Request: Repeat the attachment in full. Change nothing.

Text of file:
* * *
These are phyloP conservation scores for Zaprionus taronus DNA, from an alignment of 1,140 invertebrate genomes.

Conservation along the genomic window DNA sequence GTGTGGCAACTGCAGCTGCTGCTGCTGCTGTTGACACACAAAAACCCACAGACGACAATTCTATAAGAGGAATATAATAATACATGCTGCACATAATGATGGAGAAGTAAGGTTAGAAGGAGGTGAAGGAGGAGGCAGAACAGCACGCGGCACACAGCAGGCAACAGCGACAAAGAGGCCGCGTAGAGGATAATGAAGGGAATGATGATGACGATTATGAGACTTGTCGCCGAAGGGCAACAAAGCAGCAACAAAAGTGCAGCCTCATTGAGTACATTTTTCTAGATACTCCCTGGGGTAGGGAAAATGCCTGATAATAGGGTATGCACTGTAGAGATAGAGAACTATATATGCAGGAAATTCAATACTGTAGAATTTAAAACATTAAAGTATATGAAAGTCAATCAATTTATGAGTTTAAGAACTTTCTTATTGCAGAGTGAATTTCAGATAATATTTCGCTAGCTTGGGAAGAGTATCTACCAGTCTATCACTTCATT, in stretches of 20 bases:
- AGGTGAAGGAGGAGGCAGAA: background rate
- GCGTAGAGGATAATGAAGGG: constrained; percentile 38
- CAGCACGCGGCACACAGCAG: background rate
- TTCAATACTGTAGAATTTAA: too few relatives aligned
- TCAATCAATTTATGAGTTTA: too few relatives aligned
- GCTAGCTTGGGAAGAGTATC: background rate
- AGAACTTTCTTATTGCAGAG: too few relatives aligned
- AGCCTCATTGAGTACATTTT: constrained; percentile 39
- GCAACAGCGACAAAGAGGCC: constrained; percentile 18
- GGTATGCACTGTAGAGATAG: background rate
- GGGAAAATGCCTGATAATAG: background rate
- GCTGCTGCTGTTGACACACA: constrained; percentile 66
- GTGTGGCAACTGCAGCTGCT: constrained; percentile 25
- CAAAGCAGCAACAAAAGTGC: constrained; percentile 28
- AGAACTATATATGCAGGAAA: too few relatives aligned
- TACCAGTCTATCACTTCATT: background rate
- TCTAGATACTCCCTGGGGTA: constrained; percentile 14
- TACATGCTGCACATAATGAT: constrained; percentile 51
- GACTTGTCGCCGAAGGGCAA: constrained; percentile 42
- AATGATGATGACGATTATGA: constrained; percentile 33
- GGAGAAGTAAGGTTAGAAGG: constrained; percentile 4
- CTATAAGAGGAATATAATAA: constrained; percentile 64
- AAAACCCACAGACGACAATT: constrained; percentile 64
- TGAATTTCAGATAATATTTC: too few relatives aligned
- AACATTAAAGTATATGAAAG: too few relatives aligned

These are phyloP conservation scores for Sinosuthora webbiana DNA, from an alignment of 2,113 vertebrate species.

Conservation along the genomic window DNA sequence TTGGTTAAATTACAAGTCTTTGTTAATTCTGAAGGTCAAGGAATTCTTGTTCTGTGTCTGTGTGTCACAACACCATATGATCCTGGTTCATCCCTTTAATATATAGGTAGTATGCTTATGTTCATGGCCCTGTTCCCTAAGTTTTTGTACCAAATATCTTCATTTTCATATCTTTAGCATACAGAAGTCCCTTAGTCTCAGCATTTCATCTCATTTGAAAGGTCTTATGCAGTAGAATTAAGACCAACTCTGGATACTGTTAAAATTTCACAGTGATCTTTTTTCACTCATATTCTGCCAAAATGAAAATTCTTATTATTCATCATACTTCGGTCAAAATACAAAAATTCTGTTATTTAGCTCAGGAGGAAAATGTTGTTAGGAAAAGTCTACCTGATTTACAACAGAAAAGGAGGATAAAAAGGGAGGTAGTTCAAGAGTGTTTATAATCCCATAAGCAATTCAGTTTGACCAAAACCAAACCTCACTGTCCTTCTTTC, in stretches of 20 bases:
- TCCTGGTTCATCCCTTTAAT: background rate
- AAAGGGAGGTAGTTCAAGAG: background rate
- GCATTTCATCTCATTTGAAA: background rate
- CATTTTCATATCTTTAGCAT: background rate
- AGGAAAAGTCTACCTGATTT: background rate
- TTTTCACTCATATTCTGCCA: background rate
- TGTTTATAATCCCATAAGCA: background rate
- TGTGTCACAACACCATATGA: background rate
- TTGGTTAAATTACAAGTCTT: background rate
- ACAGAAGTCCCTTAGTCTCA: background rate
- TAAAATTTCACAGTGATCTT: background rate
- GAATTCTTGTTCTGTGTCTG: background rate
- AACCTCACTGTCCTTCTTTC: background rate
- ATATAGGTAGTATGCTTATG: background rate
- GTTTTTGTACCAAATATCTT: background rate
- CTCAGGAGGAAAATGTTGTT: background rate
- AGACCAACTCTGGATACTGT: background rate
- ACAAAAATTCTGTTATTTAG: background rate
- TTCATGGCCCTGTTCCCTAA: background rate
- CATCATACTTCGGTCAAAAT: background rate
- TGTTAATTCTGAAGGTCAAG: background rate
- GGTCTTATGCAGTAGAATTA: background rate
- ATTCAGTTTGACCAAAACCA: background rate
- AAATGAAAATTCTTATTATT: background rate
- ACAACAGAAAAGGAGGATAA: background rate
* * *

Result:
These are phyloP conservation scores for Zaprionus taronus DNA, from an alignment of 1,140 invertebrate genomes.

Conservation along the genomic window DNA sequence GTGTGGCAACTGCAGCTGCTGCTGCTGCTGTTGACACACAAAAACCCACAGACGACAATTCTATAAGAGGAATATAATAATACATGCTGCACATAATGATGGAGAAGTAAGGTTAGAAGGAGGTGAAGGAGGAGGCAGAACAGCACGCGGCACACAGCAGGCAACAGCGACAAAGAGGCCGCGTAGAGGATAATGAAGGGAATGATGATGACGATTATGAGACTTGTCGCCGAAGGGCAACAAAGCAGCAACAAAAGTGCAGCCTCATTGAGTACATTTTTCTAGATACTCCCTGGGGTAGGGAAAATGCCTGATAATAGGGTATGCACTGTAGAGATAGAGAACTATATATGCAGGAAATTCAATACTGTAGAATTTAAAACATTAAAGTATATGAAAGTCAATCAATTTATGAGTTTAAGAACTTTCTTATTGCAGAGTGAATTTCAGATAATATTTCGCTAGCTTGGGAAGAGTATCTACCAGTCTATCACTTCATT, in stretches of 20 bases:
- AGGTGAAGGAGGAGGCAGAA: background rate
- GCGTAGAGGATAATGAAGGG: constrained; percentile 38
- CAGCACGCGGCACACAGCAG: background rate
- TTCAATACTGTAGAATTTAA: too few relatives aligned
- TCAATCAATTTATGAGTTTA: too few relatives aligned
- GCTAGCTTGGGAAGAGTATC: background rate
- AGAACTTTCTTATTGCAGAG: too few relatives aligned
- AGCCTCATTGAGTACATTTT: constrained; percentile 39
- GCAACAGCGACAAAGAGGCC: constrained; percentile 18
- GGTATGCACTGTAGAGATAG: background rate
- GGGAAAATGCCTGATAATAG: background rate
- GCTGCTGCTGTTGACACACA: constrained; percentile 66
- GTGTGGCAACTGCAGCTGCT: constrained; percentile 25
- CAAAGCAGCAACAAAAGTGC: constrained; percentile 28
- AGAACTATATATGCAGGAAA: too few relatives aligned
- TACCAGTCTATCACTTCATT: background rate
- TCTAGATACTCCCTGGGGTA: constrained; percentile 14
- TACATGCTGCACATAATGAT: constrained; percentile 51
- GACTTGTCGCCGAAGGGCAA: constrained; percentile 42
- AATGATGATGACGATTATGA: constrained; percentile 33
- GGAGAAGTAAGGTTAGAAGG: constrained; percentile 4
- CTATAAGAGGAATATAATAA: constrained; percentile 64
- AAAACCCACAGACGACAATT: constrained; percentile 64
- TGAATTTCAGATAATATTTC: too few relatives aligned
- AACATTAAAGTATATGAAAG: too few relatives aligned

These are phyloP conservation scores for Sinosuthora webbiana DNA, from an alignment of 2,113 vertebrate species.

Conservation along the genomic window DNA sequence TTGGTTAAATTACAAGTCTTTGTTAATTCTGAAGGTCAAGGAATTCTTGTTCTGTGTCTGTGTGTCACAACACCATATGATCCTGGTTCATCCCTTTAATATATAGGTAGTATGCTTATGTTCATGGCCCTGTTCCCTAAGTTTTTGTACCAAATATCTTCATTTTCATATCTTTAGCATACAGAAGTCCCTTAGTCTCAGCATTTCATCTCATTTGAAAGGTCTTATGCAGTAGAATTAAGACCAACTCTGGATACTGTTAAAATTTCACAGTGATCTTTTTTCACTCATATTCTGCCAAAATGAAAATTCTTATTATTCATCATACTTCGGTCAAAATACAAAAATTCTGTTATTTAGCTCAGGAGGAAAATGTTGTTAGGAAAAGTCTACCTGATTTACAACAGAAAAGGAGGATAAAAAGGGAGGTAGTTCAAGAGTGTTTATAATCCCATAAGCAATTCAGTTTGACCAAAACCAAACCTCACTGTCCTTCTTTC, in stretches of 20 bases:
- TCCTGGTTCATCCCTTTAAT: background rate
- AAAGGGAGGTAGTTCAAGAG: background rate
- GCATTTCATCTCATTTGAAA: background rate
- CATTTTCATATCTTTAGCAT: background rate
- AGGAAAAGTCTACCTGATTT: background rate
- TTTTCACTCATATTCTGCCA: background rate
- TGTTTATAATCCCATAAGCA: background rate
- TGTGTCACAACACCATATGA: background rate
- TTGGTTAAATTACAAGTCTT: background rate
- ACAGAAGTCCCTTAGTCTCA: background rate
- TAAAATTTCACAGTGATCTT: background rate
- GAATTCTTGTTCTGTGTCTG: background rate
- AACCTCACTGTCCTTCTTTC: background rate
- ATATAGGTAGTATGCTTATG: background rate
- GTTTTTGTACCAAATATCTT: background rate
- CTCAGGAGGAAAATGTTGTT: background rate
- AGACCAACTCTGGATACTGT: background rate
- ACAAAAATTCTGTTATTTAG: background rate
- TTCATGGCCCTGTTCCCTAA: background rate
- CATCATACTTCGGTCAAAAT: background rate
- TGTTAATTCTGAAGGTCAAG: background rate
- GGTCTTATGCAGTAGAATTA: background rate
- ATTCAGTTTGACCAAAACCA: background rate
- AAATGAAAATTCTTATTATT: background rate
- ACAACAGAAAAGGAGGATAA: background rate